Deadly gang violence contributing to Philadelphia's increasing homicide number, DA says

As the number of homicides in Philadelphia this year nears 500, law enforcement officials announced charges against multiple people in deadly gang-related shootings they say have added to the senseless bloodshed. 

Anthony Lacey-Woodson, a 20-year-old member of Philadelphia's ‘46th Street Boys’ and ‘o2da4’, was arrested on Thursday along 22-year-old Jalen Mickens in connection to the shooting death of Salahaldin Mahmoud nearly a year and a half ago. 

Lacey-Woodson and Mickens were also charged in two other shootings that happened in Philadelphia on July 4th, 2021. Mahmoud was a business owner who was attending a community party for a nearby new business when investigators say four people opened fire, killing Mahmoud, 23-year-old Sincarr Johnson and wounding two others. 

Investigators also named Tyheed Cooper, Kimberly Johnson, Fabian Creary, Calvin Gatewood, Nasir Wells and Ahmir Johnson as the individuals facing charges that range from murder to tampering with public records.

Police say Ahmir Johnson, the son of Kimberly Johnson, turned himself in to police on Tuesday. He is facing criminal conspiracy, attempted murder and related charges in connection with a nonfatal shooting on the 1100 block of Divinity Street, according to authorities.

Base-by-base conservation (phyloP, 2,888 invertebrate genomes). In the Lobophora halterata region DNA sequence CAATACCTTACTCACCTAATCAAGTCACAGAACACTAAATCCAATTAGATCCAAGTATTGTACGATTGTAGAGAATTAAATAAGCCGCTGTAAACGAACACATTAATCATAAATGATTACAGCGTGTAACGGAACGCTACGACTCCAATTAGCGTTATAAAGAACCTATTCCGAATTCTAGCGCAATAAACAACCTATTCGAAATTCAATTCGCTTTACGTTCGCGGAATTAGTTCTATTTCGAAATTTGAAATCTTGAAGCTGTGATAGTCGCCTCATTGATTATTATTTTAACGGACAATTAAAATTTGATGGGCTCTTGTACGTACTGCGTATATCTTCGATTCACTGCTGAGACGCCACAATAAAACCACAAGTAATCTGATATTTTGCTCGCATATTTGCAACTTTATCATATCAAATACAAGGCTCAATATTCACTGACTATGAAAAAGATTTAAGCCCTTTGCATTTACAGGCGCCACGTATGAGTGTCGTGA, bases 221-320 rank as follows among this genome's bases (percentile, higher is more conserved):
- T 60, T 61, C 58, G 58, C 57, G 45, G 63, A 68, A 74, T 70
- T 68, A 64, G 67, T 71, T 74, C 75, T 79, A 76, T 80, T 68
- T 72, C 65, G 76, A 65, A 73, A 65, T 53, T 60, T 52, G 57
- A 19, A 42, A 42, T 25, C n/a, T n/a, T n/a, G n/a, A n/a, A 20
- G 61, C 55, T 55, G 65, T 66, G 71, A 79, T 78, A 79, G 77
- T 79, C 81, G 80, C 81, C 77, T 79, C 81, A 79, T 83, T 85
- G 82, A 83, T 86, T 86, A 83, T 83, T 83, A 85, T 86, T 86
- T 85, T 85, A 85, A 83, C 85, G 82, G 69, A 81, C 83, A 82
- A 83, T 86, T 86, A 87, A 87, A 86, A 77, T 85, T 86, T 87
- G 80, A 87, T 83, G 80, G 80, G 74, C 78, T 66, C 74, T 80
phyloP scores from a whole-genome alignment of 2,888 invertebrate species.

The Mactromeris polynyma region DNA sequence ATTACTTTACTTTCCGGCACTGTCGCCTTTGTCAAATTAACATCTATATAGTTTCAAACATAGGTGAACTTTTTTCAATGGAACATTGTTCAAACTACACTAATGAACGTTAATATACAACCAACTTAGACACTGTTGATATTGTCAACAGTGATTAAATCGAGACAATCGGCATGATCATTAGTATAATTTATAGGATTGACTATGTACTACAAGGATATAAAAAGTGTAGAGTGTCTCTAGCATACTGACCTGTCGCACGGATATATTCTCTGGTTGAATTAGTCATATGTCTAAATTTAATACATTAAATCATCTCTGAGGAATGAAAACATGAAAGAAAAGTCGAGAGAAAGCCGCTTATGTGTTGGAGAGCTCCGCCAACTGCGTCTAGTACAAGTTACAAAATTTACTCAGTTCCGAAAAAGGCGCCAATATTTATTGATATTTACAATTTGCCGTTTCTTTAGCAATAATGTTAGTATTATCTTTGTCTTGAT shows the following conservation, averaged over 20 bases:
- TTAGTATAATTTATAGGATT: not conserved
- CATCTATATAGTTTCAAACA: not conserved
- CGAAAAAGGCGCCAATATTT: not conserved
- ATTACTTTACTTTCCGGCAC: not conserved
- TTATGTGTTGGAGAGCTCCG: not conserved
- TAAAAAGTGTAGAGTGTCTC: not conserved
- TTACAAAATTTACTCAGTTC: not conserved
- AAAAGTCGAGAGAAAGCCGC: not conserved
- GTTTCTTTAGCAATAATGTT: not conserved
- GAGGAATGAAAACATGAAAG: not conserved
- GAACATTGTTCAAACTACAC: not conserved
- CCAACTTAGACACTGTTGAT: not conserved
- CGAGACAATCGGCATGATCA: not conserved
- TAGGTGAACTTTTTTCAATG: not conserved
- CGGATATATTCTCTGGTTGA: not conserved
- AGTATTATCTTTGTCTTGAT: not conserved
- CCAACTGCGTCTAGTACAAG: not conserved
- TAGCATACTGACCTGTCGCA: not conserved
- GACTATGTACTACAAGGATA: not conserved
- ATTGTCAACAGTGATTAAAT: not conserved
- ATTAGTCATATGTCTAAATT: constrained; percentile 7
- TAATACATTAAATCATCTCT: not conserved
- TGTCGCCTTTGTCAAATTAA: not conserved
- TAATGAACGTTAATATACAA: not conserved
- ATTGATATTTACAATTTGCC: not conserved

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Anthony Lacey-Woodson (Philadelphia Police Department)

Investigators outlined a handful of other Southwest and West Philadelphia shootings they say stemmed from an ongoing feud between two groups of various gangs, including the murder of 15-year-old Antonio Walker Jr. in March. They believe the deadly battle may have started in Jan. 2021, when Lacey-Woodson's uncle was murdered. 

Assistant District Attorney Jeffery Palmer believe the gangs are small groups of friends who are associated with certain blocks, but do not answer to a strict leader. These gangs, according to Palmer, brag about their activity on social media, often appearing in rap videos on YouTube. 


"They'll mock the deceased member or friends of these individuals and then at that point that's motivation for a retaliatory shooting," Palmer said. "It goes, frankly, back-and-forth until these individuals are taken into custody." 

Law enforcement officers believe the gang members sometimes open fire in order to leave their stamp on the neighborhood, or show that their serious.